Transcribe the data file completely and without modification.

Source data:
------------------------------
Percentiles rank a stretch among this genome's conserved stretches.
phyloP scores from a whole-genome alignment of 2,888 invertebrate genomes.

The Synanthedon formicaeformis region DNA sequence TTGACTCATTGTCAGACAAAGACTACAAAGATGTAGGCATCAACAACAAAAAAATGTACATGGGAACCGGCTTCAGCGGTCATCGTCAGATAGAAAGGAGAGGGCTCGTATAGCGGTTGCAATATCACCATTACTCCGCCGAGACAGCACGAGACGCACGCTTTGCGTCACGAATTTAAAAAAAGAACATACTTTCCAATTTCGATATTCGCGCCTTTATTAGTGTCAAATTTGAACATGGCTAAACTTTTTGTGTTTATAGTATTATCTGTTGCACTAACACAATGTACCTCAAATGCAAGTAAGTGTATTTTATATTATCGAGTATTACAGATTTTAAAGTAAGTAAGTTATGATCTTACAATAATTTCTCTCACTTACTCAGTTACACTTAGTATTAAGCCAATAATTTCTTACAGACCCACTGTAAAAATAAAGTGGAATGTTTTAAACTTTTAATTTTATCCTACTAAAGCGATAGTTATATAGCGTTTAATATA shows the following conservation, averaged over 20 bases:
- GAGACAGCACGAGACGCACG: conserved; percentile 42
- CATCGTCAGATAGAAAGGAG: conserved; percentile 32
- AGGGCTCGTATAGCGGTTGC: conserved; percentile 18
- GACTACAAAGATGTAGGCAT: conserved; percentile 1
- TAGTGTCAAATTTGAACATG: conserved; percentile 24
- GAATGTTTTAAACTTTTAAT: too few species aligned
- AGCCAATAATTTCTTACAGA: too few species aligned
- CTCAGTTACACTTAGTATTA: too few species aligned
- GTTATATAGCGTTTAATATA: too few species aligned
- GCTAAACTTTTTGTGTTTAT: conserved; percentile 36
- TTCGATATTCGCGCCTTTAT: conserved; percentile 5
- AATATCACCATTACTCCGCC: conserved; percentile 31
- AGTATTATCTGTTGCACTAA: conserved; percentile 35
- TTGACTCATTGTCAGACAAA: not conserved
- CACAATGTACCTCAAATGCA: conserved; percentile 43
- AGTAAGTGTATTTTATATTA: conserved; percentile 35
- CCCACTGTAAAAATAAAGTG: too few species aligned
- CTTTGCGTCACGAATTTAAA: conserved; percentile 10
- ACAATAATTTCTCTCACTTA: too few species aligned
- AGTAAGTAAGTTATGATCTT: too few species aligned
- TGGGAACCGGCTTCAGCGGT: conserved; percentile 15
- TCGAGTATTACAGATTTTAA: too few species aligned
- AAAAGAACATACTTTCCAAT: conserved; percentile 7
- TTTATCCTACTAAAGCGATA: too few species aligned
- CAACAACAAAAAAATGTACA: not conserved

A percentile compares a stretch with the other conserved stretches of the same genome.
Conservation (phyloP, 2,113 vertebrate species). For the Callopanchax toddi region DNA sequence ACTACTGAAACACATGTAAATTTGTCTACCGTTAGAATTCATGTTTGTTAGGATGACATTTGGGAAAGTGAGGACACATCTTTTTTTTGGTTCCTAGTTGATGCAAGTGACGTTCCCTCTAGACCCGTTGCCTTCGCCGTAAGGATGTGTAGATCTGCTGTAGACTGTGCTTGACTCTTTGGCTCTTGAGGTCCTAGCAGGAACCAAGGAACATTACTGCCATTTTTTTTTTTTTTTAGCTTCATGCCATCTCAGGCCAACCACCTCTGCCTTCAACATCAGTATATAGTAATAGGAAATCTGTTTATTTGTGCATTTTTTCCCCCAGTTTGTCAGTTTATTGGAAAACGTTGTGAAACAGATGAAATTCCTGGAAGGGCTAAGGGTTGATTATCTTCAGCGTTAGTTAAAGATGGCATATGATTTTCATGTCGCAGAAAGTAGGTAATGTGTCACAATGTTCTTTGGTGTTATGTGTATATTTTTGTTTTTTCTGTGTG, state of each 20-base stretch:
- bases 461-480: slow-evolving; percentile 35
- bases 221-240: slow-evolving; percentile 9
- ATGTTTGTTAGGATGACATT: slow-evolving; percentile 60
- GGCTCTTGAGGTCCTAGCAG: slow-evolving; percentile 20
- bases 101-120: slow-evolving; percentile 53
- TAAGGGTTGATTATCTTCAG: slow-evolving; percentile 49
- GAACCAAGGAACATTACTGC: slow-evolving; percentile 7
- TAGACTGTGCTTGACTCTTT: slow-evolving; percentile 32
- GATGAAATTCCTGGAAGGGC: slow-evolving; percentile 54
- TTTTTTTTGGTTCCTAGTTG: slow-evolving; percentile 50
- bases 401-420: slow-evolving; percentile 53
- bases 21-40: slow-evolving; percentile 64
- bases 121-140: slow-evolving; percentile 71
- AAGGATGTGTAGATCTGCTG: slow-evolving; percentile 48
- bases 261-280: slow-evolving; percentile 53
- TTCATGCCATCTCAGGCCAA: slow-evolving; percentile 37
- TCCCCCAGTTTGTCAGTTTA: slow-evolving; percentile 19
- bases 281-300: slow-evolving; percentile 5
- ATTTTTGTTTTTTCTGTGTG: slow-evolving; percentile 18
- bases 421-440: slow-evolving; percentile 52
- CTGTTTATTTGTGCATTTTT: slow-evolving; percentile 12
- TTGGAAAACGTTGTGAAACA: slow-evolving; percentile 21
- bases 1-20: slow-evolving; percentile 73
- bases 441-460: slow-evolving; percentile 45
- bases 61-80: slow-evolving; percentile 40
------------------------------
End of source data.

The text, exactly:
Percentiles rank a stretch among this genome's conserved stretches.
phyloP scores from a whole-genome alignment of 2,888 invertebrate genomes.

The Synanthedon formicaeformis region DNA sequence TTGACTCATTGTCAGACAAAGACTACAAAGATGTAGGCATCAACAACAAAAAAATGTACATGGGAACCGGCTTCAGCGGTCATCGTCAGATAGAAAGGAGAGGGCTCGTATAGCGGTTGCAATATCACCATTACTCCGCCGAGACAGCACGAGACGCACGCTTTGCGTCACGAATTTAAAAAAAGAACATACTTTCCAATTTCGATATTCGCGCCTTTATTAGTGTCAAATTTGAACATGGCTAAACTTTTTGTGTTTATAGTATTATCTGTTGCACTAACACAATGTACCTCAAATGCAAGTAAGTGTATTTTATATTATCGAGTATTACAGATTTTAAAGTAAGTAAGTTATGATCTTACAATAATTTCTCTCACTTACTCAGTTACACTTAGTATTAAGCCAATAATTTCTTACAGACCCACTGTAAAAATAAAGTGGAATGTTTTAAACTTTTAATTTTATCCTACTAAAGCGATAGTTATATAGCGTTTAATATA shows the following conservation, averaged over 20 bases:
- GAGACAGCACGAGACGCACG: conserved; percentile 42
- CATCGTCAGATAGAAAGGAG: conserved; percentile 32
- AGGGCTCGTATAGCGGTTGC: conserved; percentile 18
- GACTACAAAGATGTAGGCAT: conserved; percentile 1
- TAGTGTCAAATTTGAACATG: conserved; percentile 24
- GAATGTTTTAAACTTTTAAT: too few species aligned
- AGCCAATAATTTCTTACAGA: too few species aligned
- CTCAGTTACACTTAGTATTA: too few species aligned
- GTTATATAGCGTTTAATATA: too few species aligned
- GCTAAACTTTTTGTGTTTAT: conserved; percentile 36
- TTCGATATTCGCGCCTTTAT: conserved; percentile 5
- AATATCACCATTACTCCGCC: conserved; percentile 31
- AGTATTATCTGTTGCACTAA: conserved; percentile 35
- TTGACTCATTGTCAGACAAA: not conserved
- CACAATGTACCTCAAATGCA: conserved; percentile 43
- AGTAAGTGTATTTTATATTA: conserved; percentile 35
- CCCACTGTAAAAATAAAGTG: too few species aligned
- CTTTGCGTCACGAATTTAAA: conserved; percentile 10
- ACAATAATTTCTCTCACTTA: too few species aligned
- AGTAAGTAAGTTATGATCTT: too few species aligned
- TGGGAACCGGCTTCAGCGGT: conserved; percentile 15
- TCGAGTATTACAGATTTTAA: too few species aligned
- AAAAGAACATACTTTCCAAT: conserved; percentile 7
- TTTATCCTACTAAAGCGATA: too few species aligned
- CAACAACAAAAAAATGTACA: not conserved

A percentile compares a stretch with the other conserved stretches of the same genome.
Conservation (phyloP, 2,113 vertebrate species). For the Callopanchax toddi region DNA sequence ACTACTGAAACACATGTAAATTTGTCTACCGTTAGAATTCATGTTTGTTAGGATGACATTTGGGAAAGTGAGGACACATCTTTTTTTTGGTTCCTAGTTGATGCAAGTGACGTTCCCTCTAGACCCGTTGCCTTCGCCGTAAGGATGTGTAGATCTGCTGTAGACTGTGCTTGACTCTTTGGCTCTTGAGGTCCTAGCAGGAACCAAGGAACATTACTGCCATTTTTTTTTTTTTTTAGCTTCATGCCATCTCAGGCCAACCACCTCTGCCTTCAACATCAGTATATAGTAATAGGAAATCTGTTTATTTGTGCATTTTTTCCCCCAGTTTGTCAGTTTATTGGAAAACGTTGTGAAACAGATGAAATTCCTGGAAGGGCTAAGGGTTGATTATCTTCAGCGTTAGTTAAAGATGGCATATGATTTTCATGTCGCAGAAAGTAGGTAATGTGTCACAATGTTCTTTGGTGTTATGTGTATATTTTTGTTTTTTCTGTGTG, state of each 20-base stretch:
- bases 461-480: slow-evolving; percentile 35
- bases 221-240: slow-evolving; percentile 9
- ATGTTTGTTAGGATGACATT: slow-evolving; percentile 60
- GGCTCTTGAGGTCCTAGCAG: slow-evolving; percentile 20
- bases 101-120: slow-evolving; percentile 53
- TAAGGGTTGATTATCTTCAG: slow-evolving; percentile 49
- GAACCAAGGAACATTACTGC: slow-evolving; percentile 7
- TAGACTGTGCTTGACTCTTT: slow-evolving; percentile 32
- GATGAAATTCCTGGAAGGGC: slow-evolving; percentile 54
- TTTTTTTTGGTTCCTAGTTG: slow-evolving; percentile 50
- bases 401-420: slow-evolving; percentile 53
- bases 21-40: slow-evolving; percentile 64
- bases 121-140: slow-evolving; percentile 71
- AAGGATGTGTAGATCTGCTG: slow-evolving; percentile 48
- bases 261-280: slow-evolving; percentile 53
- TTCATGCCATCTCAGGCCAA: slow-evolving; percentile 37
- TCCCCCAGTTTGTCAGTTTA: slow-evolving; percentile 19
- bases 281-300: slow-evolving; percentile 5
- ATTTTTGTTTTTTCTGTGTG: slow-evolving; percentile 18
- bases 421-440: slow-evolving; percentile 52
- CTGTTTATTTGTGCATTTTT: slow-evolving; percentile 12
- TTGGAAAACGTTGTGAAACA: slow-evolving; percentile 21
- bases 1-20: slow-evolving; percentile 73
- bases 441-460: slow-evolving; percentile 45
- bases 61-80: slow-evolving; percentile 40